Photo: George Zimmerman
On June 10, the murder trial of George Zimmerman will begin, 470 days after he shot and killed Trayvon Martin on a rainy evening in Sanford, Florida.
Since that night, Martin’s death has already had a profound impact on Sanford and the nation. But the outcome of the trial, which is expected to last between four to eight weeks, is still uncertain. Since Zimmerman does not dispute that he killed Martin, the defense must establish that Zimmerman acted in self defense.
Here is the key evidence that could support an acquittal.
1. No true eyewitness other than Zimmerman. The most significant evidence supporting the defense’s case is that the only living eyewitness to the entire incident is George Zimmerman. Ultimately, the burden of proof is on the prosecution to prove that Zimmerman was not acting in self-defense. Zimmerman, of course, says that his head was being pounded on the concrete and he had to shoot Trayvon Martin to save his own life. The prosecution will have to completely discredit Zimmerman’s version of the events without any eyewitness testimony supporting their petition.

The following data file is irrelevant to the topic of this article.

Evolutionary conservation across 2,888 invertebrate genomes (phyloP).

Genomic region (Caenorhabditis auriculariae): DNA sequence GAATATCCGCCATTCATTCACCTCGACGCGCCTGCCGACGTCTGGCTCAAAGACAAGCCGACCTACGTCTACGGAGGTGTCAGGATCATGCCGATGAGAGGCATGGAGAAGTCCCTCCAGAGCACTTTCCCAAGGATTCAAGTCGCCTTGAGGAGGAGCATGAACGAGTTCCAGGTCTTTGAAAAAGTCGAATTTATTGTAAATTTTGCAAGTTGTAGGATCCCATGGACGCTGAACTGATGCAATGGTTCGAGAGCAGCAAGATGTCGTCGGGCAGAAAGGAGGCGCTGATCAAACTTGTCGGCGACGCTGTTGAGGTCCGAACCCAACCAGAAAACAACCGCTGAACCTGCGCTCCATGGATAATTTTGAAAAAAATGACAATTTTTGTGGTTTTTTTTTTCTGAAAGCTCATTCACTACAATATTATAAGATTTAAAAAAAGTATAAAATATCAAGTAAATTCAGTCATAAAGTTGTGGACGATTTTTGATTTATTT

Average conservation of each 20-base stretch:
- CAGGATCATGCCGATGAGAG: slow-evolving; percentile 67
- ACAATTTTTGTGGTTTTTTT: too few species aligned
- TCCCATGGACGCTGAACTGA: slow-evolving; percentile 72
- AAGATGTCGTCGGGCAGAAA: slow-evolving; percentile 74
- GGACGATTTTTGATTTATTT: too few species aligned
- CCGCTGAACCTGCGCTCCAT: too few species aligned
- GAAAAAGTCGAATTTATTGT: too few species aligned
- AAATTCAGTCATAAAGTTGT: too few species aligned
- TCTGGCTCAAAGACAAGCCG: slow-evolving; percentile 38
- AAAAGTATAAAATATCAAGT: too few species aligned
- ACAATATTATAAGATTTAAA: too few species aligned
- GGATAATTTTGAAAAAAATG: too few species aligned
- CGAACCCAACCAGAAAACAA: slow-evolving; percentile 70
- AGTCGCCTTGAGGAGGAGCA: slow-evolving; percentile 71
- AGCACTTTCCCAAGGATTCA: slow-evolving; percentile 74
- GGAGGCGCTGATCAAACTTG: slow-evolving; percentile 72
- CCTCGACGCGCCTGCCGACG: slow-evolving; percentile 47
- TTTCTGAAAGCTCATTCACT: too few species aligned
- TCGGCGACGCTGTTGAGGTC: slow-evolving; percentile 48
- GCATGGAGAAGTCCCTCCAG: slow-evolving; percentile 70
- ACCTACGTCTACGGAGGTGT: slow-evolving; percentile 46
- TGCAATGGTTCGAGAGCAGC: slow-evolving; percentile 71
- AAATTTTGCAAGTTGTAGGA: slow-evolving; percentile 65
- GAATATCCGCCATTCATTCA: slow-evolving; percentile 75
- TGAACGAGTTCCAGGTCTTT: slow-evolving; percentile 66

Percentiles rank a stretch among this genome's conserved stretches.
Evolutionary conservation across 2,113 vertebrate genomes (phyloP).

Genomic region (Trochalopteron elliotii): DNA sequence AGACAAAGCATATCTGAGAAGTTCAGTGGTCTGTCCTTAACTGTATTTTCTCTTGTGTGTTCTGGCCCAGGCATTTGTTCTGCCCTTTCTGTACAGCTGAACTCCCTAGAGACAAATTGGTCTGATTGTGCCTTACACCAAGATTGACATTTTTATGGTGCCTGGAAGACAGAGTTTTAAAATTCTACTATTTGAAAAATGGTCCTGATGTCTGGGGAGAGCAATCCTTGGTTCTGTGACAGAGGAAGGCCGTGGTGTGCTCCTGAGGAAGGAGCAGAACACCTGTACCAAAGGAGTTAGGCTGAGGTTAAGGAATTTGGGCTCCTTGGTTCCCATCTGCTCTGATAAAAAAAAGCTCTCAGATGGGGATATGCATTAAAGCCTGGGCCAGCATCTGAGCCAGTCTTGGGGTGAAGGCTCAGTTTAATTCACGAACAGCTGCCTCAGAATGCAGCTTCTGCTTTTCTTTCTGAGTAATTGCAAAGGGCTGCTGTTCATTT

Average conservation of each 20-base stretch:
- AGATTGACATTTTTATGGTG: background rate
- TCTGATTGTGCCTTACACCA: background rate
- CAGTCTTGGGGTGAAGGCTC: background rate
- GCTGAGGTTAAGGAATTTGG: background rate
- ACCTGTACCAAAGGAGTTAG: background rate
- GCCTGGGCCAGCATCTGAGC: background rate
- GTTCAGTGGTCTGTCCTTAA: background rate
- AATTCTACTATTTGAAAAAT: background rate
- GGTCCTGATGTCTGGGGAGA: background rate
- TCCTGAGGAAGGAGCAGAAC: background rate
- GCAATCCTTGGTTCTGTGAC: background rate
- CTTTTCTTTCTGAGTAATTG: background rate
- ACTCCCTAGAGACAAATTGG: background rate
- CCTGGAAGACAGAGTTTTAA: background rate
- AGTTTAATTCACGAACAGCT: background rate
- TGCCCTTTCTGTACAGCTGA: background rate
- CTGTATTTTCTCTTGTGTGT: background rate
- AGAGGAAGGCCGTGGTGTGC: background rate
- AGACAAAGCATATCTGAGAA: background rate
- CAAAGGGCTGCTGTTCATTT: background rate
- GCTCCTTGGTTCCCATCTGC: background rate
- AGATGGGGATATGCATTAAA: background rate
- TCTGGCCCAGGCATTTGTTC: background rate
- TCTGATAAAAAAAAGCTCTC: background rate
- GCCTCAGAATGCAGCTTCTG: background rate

Zimmerman may not testify during the trial. He has given several statements to the police which could be admitted as evidence.
2. A bloody nose. Photos of Zimmerman taken immediately after the shooting show he was injured — primarily a bloody nose and other lacerations to the head — during his altercation with Martin. Although this does not establish who was the aggressor, it is consistent with Zimmerman’s version of the events.
Police “challenged him about the injuries, saying they were not severe and nowhere near life-threatening.”
3. Witness 6. A neighbor of Zimmerman says that, at one point, “he saw Trayvon on top, beating or pushing down on Zimmerman ‘MMA-style.’”
Witness 6′s account of the event, however, is far from definitive. He initially claimed that Zimmerman was screaming prior to the gun shot, but later recanted.
To support the charge of 2nd Degree Murder the prosecution also must prove that Zimmerman acted with a “depraved mind” when he shot Martin. If the prosecution fails to prove that, the jury can consider a lesser charge of manslaughter.